# Question about full wave bridge rectifier

Sorry if this is a stupid question, what I know is when a diode is forward biased, it conducts current, when it is reverse biased, it acts as an open branch if its $$PIV \geq V_{in}$$

But in this picture: At the node between $$D1$$ and $$D3$$ ,$$D1$$ is forward biased and $$D3$$ is reverse biased, so that's fine, now at the node between $$D2$$ and $$D3$$ why does the current pass through $$D2$$ and not $$D3$$? Isn't $$D3$$ supposed to be forward biased at that junction too? Thanks.

• Would Electrical Engineering be a better home for this question? – Qmechanic Feb 22 '19 at 18:46
• I don't know, I like to focus on the physics and theory so I'm not that fluent with electronics, but if you think they can help me out there I will ask there instead – khaled014z Feb 22 '19 at 18:50
• I'm not sure what you mean when you write "forward biased at that junction". D3 can't be reverse biased and forward biased at the same time. Since you've already stated that D3 is reverse biased at the beginning of the previous sentence, why do you think it should be forward biased too? – Alfred Centauri Feb 22 '19 at 19:00
• Doesn't the diode depend on the direction of the current? Or is it biased by default by the voltage source? – khaled014z Feb 22 '19 at 19:05
• @khaled014z The transformer creates an emf in the circuit. It is necessary to consider the current passing through the winding. This corresponds to the picture. – Alex Trounev Feb 22 '19 at 19:12

what I know is when a diode is forward biased, it conducts current, when it is reverse biased, it acts as an open branch

There's a simpler, clearer way to think about it - a diode (ideally) allows current through in just one direction.

So, it's easy to see that current entering the top node of the bridge can only exit through through D1 since there can be no current (ideally) 'backwards' through D3.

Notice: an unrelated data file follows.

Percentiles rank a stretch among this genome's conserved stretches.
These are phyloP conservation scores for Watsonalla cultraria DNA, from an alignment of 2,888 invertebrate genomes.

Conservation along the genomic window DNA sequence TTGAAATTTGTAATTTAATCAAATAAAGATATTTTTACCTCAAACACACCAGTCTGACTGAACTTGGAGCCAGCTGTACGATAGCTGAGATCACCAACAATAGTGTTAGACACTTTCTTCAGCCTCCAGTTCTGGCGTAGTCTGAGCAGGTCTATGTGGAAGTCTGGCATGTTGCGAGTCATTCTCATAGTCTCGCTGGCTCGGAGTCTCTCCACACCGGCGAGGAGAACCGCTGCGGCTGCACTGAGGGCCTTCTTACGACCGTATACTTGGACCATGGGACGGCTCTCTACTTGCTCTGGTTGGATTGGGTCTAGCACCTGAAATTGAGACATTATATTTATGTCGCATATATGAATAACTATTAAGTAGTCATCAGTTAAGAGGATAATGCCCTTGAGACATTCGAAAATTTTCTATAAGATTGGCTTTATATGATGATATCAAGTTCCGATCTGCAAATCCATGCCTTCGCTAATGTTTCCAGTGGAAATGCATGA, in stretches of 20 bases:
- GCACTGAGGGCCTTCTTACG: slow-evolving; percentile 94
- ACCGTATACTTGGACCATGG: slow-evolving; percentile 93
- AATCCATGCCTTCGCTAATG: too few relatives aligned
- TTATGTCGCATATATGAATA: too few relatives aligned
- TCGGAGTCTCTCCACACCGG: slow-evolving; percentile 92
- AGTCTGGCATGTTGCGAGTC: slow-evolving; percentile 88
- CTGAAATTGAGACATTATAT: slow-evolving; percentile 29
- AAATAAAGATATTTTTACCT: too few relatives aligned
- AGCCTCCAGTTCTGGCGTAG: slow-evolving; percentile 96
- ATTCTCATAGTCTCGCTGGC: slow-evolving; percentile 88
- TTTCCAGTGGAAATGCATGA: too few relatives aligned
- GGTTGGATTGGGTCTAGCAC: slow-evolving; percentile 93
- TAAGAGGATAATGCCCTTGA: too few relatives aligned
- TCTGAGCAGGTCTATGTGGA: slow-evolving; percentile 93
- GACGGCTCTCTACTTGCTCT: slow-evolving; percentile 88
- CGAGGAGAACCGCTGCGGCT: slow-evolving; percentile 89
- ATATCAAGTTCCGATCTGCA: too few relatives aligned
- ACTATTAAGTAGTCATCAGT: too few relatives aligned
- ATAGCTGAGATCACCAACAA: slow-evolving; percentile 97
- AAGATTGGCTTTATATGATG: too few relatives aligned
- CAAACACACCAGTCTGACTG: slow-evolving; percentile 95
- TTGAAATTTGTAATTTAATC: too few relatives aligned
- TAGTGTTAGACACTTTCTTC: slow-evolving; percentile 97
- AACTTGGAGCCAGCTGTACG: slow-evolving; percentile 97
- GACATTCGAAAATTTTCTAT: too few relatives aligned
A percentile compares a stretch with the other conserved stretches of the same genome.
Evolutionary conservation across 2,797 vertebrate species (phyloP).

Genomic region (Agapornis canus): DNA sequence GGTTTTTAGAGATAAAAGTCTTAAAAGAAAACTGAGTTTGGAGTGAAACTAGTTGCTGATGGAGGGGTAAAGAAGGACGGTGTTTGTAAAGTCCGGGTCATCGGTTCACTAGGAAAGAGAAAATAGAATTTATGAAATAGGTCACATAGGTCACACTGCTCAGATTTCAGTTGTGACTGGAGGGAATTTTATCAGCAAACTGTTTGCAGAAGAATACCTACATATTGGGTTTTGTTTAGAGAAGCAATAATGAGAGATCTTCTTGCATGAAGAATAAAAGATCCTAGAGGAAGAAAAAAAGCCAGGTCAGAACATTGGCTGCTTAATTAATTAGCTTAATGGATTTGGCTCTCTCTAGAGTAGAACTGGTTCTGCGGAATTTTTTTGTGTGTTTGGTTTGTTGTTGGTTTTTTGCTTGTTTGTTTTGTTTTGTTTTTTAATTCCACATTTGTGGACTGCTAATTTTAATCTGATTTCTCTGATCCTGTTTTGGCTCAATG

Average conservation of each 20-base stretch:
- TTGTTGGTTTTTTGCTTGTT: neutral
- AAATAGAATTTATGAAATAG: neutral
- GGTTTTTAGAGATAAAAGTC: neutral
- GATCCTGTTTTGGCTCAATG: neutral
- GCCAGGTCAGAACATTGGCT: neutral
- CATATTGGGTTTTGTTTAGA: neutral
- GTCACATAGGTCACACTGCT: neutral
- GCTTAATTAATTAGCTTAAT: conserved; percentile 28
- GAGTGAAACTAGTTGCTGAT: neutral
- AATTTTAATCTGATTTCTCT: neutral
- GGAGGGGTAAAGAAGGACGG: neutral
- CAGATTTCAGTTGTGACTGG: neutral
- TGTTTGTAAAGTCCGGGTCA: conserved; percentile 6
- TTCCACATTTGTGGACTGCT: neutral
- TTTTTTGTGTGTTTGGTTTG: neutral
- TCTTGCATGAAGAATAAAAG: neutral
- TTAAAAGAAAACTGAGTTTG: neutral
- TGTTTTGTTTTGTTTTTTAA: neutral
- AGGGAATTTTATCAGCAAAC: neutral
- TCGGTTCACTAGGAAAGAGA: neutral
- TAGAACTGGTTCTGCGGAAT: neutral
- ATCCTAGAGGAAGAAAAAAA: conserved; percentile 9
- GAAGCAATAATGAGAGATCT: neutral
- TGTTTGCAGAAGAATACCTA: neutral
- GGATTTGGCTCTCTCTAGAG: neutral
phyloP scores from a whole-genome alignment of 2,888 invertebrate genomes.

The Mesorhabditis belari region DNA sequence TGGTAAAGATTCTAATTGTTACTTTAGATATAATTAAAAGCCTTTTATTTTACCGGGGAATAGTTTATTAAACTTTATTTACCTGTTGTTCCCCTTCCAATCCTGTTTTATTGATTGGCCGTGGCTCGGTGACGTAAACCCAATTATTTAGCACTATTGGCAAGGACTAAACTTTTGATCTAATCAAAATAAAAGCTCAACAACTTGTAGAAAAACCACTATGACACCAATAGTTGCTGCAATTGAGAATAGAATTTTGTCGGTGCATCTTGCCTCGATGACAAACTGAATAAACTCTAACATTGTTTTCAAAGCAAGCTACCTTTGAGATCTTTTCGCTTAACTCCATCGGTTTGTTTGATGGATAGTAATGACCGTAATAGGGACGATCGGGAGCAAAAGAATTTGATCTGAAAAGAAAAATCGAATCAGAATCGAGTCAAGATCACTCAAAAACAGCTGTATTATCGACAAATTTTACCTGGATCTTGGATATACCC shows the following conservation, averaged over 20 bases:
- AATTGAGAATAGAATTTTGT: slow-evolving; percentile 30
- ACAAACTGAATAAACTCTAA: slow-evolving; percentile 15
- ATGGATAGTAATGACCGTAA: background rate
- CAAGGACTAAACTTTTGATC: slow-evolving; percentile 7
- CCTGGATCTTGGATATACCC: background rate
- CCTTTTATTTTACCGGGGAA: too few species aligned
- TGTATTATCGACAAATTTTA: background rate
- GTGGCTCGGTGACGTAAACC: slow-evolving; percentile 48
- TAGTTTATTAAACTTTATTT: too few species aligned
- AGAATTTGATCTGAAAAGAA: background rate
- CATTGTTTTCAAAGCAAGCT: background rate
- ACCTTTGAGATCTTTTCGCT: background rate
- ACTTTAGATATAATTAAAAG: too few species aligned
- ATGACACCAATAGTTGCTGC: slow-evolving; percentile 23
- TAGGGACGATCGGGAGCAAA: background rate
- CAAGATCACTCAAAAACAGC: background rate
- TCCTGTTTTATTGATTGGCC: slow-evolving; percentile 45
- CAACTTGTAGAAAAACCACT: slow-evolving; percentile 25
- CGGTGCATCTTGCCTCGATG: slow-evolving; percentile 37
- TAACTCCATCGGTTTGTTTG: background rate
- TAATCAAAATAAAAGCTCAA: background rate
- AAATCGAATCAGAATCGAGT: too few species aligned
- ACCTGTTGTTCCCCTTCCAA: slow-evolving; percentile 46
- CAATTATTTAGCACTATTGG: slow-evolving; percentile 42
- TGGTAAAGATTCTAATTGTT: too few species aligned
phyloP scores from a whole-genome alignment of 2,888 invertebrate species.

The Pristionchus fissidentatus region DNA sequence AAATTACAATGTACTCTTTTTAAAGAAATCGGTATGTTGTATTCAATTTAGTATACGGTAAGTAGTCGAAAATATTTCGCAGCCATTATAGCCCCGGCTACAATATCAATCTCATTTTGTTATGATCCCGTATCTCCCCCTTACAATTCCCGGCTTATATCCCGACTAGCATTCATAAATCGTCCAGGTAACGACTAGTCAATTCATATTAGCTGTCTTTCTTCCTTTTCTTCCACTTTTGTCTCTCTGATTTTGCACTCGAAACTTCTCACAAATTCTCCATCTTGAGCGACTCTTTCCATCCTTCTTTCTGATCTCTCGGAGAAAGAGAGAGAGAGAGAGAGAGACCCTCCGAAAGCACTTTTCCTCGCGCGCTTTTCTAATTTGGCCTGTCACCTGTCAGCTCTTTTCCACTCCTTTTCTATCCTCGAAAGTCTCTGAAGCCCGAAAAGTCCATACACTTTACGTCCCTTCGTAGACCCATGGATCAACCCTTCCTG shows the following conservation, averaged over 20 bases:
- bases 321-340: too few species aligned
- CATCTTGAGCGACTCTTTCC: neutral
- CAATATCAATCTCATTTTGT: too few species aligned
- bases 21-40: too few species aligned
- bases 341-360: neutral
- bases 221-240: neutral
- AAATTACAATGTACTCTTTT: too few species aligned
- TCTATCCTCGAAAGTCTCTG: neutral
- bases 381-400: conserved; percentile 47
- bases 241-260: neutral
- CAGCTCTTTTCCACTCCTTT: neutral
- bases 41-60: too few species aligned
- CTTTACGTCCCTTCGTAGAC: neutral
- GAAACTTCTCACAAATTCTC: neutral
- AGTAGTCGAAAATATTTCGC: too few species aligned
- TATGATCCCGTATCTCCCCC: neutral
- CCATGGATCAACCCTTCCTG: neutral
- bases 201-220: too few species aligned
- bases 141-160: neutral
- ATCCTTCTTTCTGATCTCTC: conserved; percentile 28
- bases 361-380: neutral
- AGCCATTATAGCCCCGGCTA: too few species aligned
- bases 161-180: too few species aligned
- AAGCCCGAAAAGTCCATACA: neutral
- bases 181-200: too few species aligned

However, for the current entering the left node of the bridge, there could be a current exiting through D3 but only if the cathode is negative with respect to the anode. But we know this isn't the case, i.e., the cathode is positive with respect to the anode while, for D2, the cathode is negative with respect the anode.

Thus, the current is 'downhill' through D2 and not 'uphill' through D3.

• I understand what you mean, but what made the cathode of D3 positive at the first place? This is weird to me because from my knowledge, The N region of the PN junction should be negative, but it is positive here? – khaled014z Feb 22 '19 at 19:30
• @khaled014z, note that the anode of D3 is connected to 'ground' (zero volt reference) and so a positive voltage applied to the junction of the D3 cathode and the D1 anode necessarily reverse biases D3. The positive voltage is applied by the transformer winding. Why should the N region be negative? – Alfred Centauri Feb 22 '19 at 19:42

The node between D2 and D3 is grounded, so its potential is 0 V. The node between D3 and D1, as you stated, has positive potential, so the current can't go through D3.

On the other hand the node between D2 and D4 has a negative potential, so the current can go in that direction, and indeed it does.

Assume that $$V_{\rm X}=0 \,\rm V$$ and noting the labels (signs) on the secondary of the transformer.

$$V_{\rm X}>V_{\rm W}$$ so diode D1 is forward biased and conducting.

$$V_{\rm Y}>V_{\rm Z}$$ so diode D2 is forward biased and conducting.

$$V_{\rm Y}>V_{\rm X}$$ so diode D3 is reverse biased and not conducting.

$$V_{\rm Z}>V_{\rm W}$$ so diode D4 is reverse biased and not conducting.

Assuming that the potential drop across the conducting diodes is very small nodes $$X$$ and $$W$$ are approximately at zero potential whereas nodes $$Y$$ and $$Z$$ are at a higher potential.